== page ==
“Jean-Yves Soucy’s story and encounter with my Dad provides a charming glimpse into a changing world, for us all.” Romeo Saganash
It’s 1963, Jean-Yves Soucy is 18 and dreams of being a fire warden scanning the boreal forest from a fire tower. But he ends up at an equipment depot between Val-d’Or and Chibougamau. To his delight, he is located near the Cree community of Waswanipi. With two Cree guides, including a man named William Saganash, he will be canoeing through the lakes and rivers of the region.
On each encounter with the Crees, Jean-Yves expects to see a new world. Instead, he meets a different civilization, as different from his own as Chinese civilization. Yet he knows nothing about it.
He wrote Waswanipi because Romeo Saganash, son of William, insisted: “You have to write that, Jean-Yves. About your relationship with my father and the others, how you saw the village. You got to see the end of an era.”
Provides a Cree-English glossary.
Jean-Yves Soucy (1945-2017) was an award-winning writer, publisher, journalist and scriptwriter, based in Montreal. His previous work in English includes Family Secrets, The Controversial & Schocking Story of the Dionne Quintuplettes and A Summer Without Dawn.
Romeo Saganash, born in 1961 on the shores of a lake in his parents’ tent near Waswanipi, is a former Deputy Grand Chief of the Grand Council of the Cree. He was MP for Abitibi-Baie James-Nunavik-Eeyou from 2011-2019.
Peter McCambridge is an award-winning Quebec City translator and Fiction Editor of QC Fiction.
Video of launch of Waswanipi, with Romeo Saganash
In the media
“Waswanipi is both a breezy summertime read, a slim and lively book that can be devoured in an afternoon, and a story brimming with big ideas to be savoured slowly. Soucy demonstrates great storytelling with an impressive memory for details and the translation is expertly handled by Peter McCambridge. It’s a valuable resource from an anthropological perspective, helping both Cree readers to learn about a valuable part of their own history and outsiders ‘to get to the heart of the Cree soul,’ as Soucy puts it.” Patrick Quinn, The Nation (Cree Nation News)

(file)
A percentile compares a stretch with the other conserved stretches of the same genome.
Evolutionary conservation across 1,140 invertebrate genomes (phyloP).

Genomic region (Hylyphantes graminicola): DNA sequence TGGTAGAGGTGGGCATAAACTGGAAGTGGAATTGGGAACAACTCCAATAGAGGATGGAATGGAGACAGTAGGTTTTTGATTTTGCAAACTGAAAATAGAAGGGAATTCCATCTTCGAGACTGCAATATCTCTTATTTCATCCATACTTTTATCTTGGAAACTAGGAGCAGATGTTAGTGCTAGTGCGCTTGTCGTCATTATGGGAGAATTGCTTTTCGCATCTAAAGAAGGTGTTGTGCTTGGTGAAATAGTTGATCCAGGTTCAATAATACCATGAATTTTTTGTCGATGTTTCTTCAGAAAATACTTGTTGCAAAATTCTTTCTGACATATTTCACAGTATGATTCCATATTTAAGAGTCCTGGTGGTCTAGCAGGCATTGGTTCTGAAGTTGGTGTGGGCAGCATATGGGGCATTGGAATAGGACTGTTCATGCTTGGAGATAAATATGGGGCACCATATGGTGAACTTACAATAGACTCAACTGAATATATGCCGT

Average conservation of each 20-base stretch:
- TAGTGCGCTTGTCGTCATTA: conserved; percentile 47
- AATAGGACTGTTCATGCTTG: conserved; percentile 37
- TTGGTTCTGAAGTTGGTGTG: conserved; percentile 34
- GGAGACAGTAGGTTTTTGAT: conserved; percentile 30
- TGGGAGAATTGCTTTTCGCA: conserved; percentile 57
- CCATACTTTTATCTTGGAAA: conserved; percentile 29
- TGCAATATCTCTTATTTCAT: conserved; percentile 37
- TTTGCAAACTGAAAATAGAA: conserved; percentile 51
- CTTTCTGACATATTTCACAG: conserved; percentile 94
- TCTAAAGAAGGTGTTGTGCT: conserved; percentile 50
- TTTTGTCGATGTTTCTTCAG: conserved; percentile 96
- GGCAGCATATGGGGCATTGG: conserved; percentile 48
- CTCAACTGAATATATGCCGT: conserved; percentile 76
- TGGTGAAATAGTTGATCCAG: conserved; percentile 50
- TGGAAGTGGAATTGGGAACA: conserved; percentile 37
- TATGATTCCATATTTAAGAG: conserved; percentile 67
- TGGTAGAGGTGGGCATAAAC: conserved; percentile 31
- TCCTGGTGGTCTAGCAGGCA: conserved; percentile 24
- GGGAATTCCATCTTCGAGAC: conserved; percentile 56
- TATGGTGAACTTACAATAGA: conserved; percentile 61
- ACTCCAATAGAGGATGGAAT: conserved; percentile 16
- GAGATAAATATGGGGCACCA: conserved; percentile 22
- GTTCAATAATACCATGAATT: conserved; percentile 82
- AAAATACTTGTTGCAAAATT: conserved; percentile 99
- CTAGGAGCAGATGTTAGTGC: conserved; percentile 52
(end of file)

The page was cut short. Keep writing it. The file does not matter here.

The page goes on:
“The beauty of Soucy’s Waswanipi, so brilliantly translated by Peter McCambridge, is that it recounts in the most human of terms, the eyes of youth, an important transformation of one of Quebec’s peoples. This is a tale steeped in friendship and understanding, too seldom heard in the polarizing politics of our day.” Ian Thomas Shaw, The Ottawa Review of Books
“… short but very readable important piece of historical literature, Waswanipi. (…) Soucy is adept at showing, not telling in his writing as he traverses water and land, villages and forest, contemporary white society and traditional Cree culture. He is an observer and learner.(…) the book is not one of gloom, but one of life and warmth.” Daniel J. Rowe, Montreal Review of Books
“Soucy’s narrative vividly recalls a time when the traditional life – living off the land, hunting, fishing, gathering – was still possible for the Cree community …. What makes Waswanipi compelling … is (his) astute observation and recollection…. Soucy’s reflections are made more poignant and powerful by the inclusion of an epilogue by William’s son, Romeo Saganash.” Julie McGonegal, Quill & Quire
“A book that feels like a movie.” Mathieu Lavigne, Radio Ville-Marie
“an appeal to generosity and openness… This beautifully written—and witty—story becomes particularly significant through the encounter of two cultures, the overcoming of ignorance or distrust that separates them…” Nuit Blanche
“like a summer gift, to be savoured, slowly.” Yvon Paré Litterature du Québec
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